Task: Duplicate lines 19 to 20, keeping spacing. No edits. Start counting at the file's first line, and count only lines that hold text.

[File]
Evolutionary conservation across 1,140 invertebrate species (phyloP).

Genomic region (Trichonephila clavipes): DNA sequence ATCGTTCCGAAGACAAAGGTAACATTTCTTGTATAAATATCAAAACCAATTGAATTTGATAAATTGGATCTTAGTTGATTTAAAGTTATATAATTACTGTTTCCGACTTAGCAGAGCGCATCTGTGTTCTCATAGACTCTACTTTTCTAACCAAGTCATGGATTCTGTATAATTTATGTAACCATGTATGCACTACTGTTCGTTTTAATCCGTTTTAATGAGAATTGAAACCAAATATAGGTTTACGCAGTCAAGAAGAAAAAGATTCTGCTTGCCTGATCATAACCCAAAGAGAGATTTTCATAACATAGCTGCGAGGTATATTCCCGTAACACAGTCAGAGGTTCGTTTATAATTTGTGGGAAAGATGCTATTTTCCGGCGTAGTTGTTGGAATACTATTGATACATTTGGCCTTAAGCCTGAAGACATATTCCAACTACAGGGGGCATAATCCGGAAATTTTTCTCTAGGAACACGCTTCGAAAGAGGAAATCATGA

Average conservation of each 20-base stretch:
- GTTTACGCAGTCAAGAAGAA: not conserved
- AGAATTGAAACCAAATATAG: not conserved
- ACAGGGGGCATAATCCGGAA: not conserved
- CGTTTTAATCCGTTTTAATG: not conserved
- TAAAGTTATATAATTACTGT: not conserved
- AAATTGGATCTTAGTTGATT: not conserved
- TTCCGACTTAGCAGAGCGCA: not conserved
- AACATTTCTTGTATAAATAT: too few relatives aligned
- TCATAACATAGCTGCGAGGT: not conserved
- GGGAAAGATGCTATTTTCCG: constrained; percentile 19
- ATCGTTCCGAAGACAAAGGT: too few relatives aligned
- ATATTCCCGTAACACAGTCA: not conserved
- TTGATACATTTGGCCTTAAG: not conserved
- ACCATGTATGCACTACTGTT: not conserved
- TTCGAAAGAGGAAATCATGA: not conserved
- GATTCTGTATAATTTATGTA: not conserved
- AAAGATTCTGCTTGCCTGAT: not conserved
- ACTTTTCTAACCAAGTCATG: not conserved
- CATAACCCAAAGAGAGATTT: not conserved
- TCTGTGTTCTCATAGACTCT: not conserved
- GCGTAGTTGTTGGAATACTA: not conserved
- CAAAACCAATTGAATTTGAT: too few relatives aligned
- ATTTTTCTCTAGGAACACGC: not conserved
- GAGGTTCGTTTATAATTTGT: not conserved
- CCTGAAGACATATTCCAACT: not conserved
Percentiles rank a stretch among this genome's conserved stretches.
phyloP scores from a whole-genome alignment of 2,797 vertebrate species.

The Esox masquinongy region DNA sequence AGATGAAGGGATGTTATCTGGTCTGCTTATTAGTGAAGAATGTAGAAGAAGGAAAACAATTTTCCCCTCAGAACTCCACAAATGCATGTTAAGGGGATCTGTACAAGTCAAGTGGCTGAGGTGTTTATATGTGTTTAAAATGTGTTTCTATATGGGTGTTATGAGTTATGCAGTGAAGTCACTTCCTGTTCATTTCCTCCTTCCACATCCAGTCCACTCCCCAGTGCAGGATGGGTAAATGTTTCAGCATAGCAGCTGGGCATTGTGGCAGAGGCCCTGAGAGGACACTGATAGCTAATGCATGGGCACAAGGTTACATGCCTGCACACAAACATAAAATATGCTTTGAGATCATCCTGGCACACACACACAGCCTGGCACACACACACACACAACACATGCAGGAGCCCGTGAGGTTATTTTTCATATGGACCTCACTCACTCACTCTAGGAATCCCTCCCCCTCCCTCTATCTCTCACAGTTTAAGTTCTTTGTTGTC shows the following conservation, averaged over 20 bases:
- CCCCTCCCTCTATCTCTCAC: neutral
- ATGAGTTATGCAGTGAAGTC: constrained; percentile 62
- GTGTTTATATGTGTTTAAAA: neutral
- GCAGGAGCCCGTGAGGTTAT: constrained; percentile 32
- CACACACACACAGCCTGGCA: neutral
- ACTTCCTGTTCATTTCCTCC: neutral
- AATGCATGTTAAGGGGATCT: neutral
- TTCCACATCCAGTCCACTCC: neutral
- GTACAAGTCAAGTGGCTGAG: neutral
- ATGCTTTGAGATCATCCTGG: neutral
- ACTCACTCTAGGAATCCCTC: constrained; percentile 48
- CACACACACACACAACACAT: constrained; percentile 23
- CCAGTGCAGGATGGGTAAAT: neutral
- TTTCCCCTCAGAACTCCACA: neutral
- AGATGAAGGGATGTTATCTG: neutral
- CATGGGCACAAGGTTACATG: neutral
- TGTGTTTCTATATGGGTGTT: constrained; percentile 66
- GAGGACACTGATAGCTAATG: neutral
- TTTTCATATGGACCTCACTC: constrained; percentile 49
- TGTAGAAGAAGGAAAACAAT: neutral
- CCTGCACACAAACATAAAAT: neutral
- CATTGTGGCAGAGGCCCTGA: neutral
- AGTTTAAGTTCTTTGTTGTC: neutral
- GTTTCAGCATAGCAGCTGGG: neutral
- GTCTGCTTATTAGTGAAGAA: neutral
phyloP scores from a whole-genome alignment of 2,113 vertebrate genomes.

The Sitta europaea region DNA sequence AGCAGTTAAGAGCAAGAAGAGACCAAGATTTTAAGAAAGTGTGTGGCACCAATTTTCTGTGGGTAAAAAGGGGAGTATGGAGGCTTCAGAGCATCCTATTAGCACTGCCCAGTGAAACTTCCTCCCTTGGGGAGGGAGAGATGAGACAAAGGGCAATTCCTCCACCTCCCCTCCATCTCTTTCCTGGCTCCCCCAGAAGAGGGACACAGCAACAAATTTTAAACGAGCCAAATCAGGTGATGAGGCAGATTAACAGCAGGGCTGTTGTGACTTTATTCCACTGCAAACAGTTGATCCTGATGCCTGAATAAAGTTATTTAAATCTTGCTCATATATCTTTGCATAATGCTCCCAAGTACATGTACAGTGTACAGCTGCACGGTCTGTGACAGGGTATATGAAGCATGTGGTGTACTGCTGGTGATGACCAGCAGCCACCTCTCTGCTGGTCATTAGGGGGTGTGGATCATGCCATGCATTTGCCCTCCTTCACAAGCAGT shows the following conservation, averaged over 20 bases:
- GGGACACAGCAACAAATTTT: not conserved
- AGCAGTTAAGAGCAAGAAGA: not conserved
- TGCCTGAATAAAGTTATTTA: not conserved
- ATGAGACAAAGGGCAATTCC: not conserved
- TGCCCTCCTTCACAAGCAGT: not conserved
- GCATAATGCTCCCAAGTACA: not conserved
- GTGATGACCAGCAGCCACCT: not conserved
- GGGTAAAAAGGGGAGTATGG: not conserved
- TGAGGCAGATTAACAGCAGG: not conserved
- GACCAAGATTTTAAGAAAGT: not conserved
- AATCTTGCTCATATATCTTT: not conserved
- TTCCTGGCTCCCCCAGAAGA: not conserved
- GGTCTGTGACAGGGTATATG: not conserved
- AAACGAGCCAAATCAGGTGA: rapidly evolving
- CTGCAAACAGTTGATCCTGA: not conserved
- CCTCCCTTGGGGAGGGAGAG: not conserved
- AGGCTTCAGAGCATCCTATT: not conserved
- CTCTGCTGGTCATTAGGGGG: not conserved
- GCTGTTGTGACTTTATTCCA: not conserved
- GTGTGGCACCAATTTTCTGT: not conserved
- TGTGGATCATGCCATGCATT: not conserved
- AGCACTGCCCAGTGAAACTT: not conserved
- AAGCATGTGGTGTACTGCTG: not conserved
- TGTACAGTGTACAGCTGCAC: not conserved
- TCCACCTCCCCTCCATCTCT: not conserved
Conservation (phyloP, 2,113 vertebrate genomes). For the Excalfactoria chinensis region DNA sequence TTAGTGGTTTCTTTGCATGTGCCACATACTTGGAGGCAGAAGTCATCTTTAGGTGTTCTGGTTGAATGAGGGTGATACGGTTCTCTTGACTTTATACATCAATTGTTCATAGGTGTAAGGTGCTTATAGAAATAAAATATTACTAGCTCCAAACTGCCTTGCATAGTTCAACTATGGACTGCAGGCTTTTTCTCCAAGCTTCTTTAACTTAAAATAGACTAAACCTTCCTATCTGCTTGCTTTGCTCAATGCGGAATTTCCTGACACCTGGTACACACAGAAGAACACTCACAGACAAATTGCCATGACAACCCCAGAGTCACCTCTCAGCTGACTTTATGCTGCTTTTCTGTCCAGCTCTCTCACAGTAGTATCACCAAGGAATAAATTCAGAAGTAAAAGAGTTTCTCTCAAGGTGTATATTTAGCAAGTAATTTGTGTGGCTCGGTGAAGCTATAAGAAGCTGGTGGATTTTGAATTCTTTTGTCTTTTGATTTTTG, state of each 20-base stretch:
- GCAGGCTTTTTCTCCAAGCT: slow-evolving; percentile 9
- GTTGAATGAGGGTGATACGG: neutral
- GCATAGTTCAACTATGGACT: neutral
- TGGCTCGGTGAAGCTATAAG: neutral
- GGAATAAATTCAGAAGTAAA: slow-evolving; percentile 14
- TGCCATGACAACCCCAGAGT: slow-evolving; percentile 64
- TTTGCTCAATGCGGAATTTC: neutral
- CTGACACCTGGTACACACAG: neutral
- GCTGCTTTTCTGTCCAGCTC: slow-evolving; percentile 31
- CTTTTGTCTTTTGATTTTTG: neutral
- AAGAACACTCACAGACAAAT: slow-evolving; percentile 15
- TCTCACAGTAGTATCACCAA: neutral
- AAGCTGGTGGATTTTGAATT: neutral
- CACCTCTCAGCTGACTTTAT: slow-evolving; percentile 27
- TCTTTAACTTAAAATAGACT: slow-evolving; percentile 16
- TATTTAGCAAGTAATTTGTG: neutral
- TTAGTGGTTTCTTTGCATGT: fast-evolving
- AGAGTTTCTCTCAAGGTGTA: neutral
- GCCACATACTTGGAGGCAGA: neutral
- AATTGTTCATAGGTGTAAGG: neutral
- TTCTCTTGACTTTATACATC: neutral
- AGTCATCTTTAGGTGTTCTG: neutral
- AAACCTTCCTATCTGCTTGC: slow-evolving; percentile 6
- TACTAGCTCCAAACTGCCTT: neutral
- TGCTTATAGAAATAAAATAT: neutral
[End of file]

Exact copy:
- GATTCTGTATAATTTATGTA: not conserved
- AAAGATTCTGCTTGCCTGAT: not conserved